'Crucial time' for OA monographs | Research Information
flavoursofopenscience's bookmarks 2021-10-21
'Elitist world' discriminating against humanities must be avoided at all costs, write Martin Eve and Anthony Cond
In many ways, 2021 has been the year of the ‘starting pistol’ for open-access books. UKRI announced its mandate will take effect from 2024. The ‘Plan S’ group of funders also launched its principles for OA for monographs. We await the REF consultation on open access.
The REF review, in the UK context, will be far more significant than the UKRI announcement. If all books submitted to REF must be openly accessible, this will account for a far greater proportion of the UK’s humanities research than the project-funded outputs.
However, one of the core problems with such mandates is that the business models to support these models are flawed. Book Processing Charges of over £10,000 per book will not scale. Our recent estimate of the costs to make 75% of REF books open access was £19.2m per year. Such extra investment is not forthcoming. Further, this money is not, currently, in the system in the right places. It is all very well when a researcher has a grant that can cover such charges. Such cases, in the humanities disciplines, though, are few and far between. In the UK context, but with overseas analogies, most research in these disciplines is subsidised by QR rather than project funding. Hence the importance of the REF review.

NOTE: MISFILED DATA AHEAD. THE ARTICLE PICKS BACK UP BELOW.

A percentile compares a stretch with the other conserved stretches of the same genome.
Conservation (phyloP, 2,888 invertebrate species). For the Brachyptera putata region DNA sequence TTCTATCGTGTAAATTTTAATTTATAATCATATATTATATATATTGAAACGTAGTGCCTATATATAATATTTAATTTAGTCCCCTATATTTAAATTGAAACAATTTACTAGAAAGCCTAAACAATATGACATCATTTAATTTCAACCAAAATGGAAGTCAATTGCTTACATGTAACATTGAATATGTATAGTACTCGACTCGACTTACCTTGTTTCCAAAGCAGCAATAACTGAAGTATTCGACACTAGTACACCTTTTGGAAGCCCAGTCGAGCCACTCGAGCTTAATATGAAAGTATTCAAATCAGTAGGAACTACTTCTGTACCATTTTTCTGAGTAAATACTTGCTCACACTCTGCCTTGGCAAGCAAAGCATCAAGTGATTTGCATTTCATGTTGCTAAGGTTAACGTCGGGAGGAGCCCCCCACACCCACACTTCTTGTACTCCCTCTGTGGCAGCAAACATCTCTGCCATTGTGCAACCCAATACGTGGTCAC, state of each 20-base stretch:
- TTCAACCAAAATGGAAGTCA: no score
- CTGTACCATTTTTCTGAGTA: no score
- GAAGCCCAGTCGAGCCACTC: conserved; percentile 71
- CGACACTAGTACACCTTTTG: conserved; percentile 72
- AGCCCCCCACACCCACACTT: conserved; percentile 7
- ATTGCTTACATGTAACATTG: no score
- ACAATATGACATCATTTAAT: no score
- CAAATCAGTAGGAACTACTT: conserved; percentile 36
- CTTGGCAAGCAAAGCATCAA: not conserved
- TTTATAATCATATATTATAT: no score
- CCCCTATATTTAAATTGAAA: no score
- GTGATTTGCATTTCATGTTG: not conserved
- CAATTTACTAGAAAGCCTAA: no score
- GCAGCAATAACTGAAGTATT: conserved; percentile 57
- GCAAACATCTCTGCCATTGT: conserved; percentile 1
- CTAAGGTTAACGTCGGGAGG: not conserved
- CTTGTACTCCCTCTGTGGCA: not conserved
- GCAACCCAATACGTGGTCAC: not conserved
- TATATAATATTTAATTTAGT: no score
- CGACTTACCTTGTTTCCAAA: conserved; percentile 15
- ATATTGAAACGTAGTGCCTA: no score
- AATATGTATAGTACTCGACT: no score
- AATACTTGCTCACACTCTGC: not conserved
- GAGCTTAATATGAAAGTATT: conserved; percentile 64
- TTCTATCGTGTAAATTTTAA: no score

The COPIM initiative, funded by Research England and Arcadia, a charitable fund of Lisbet Rausing and Peter Baldwin, has been working on another model: Opening the Future. This model, adopted by Liverpool University Press and the Central European University Press, works by libraries purchasing a set of backlist titles (that are not openly accessible) and the presses then using this revenue to make future frontlist titles open access. This means that libraries with only a traditional book purchasing budget (and not an “open access budget”) can also participate, which traditionally is not the case. The important point here is that we are attempting to repurpose existing budgets.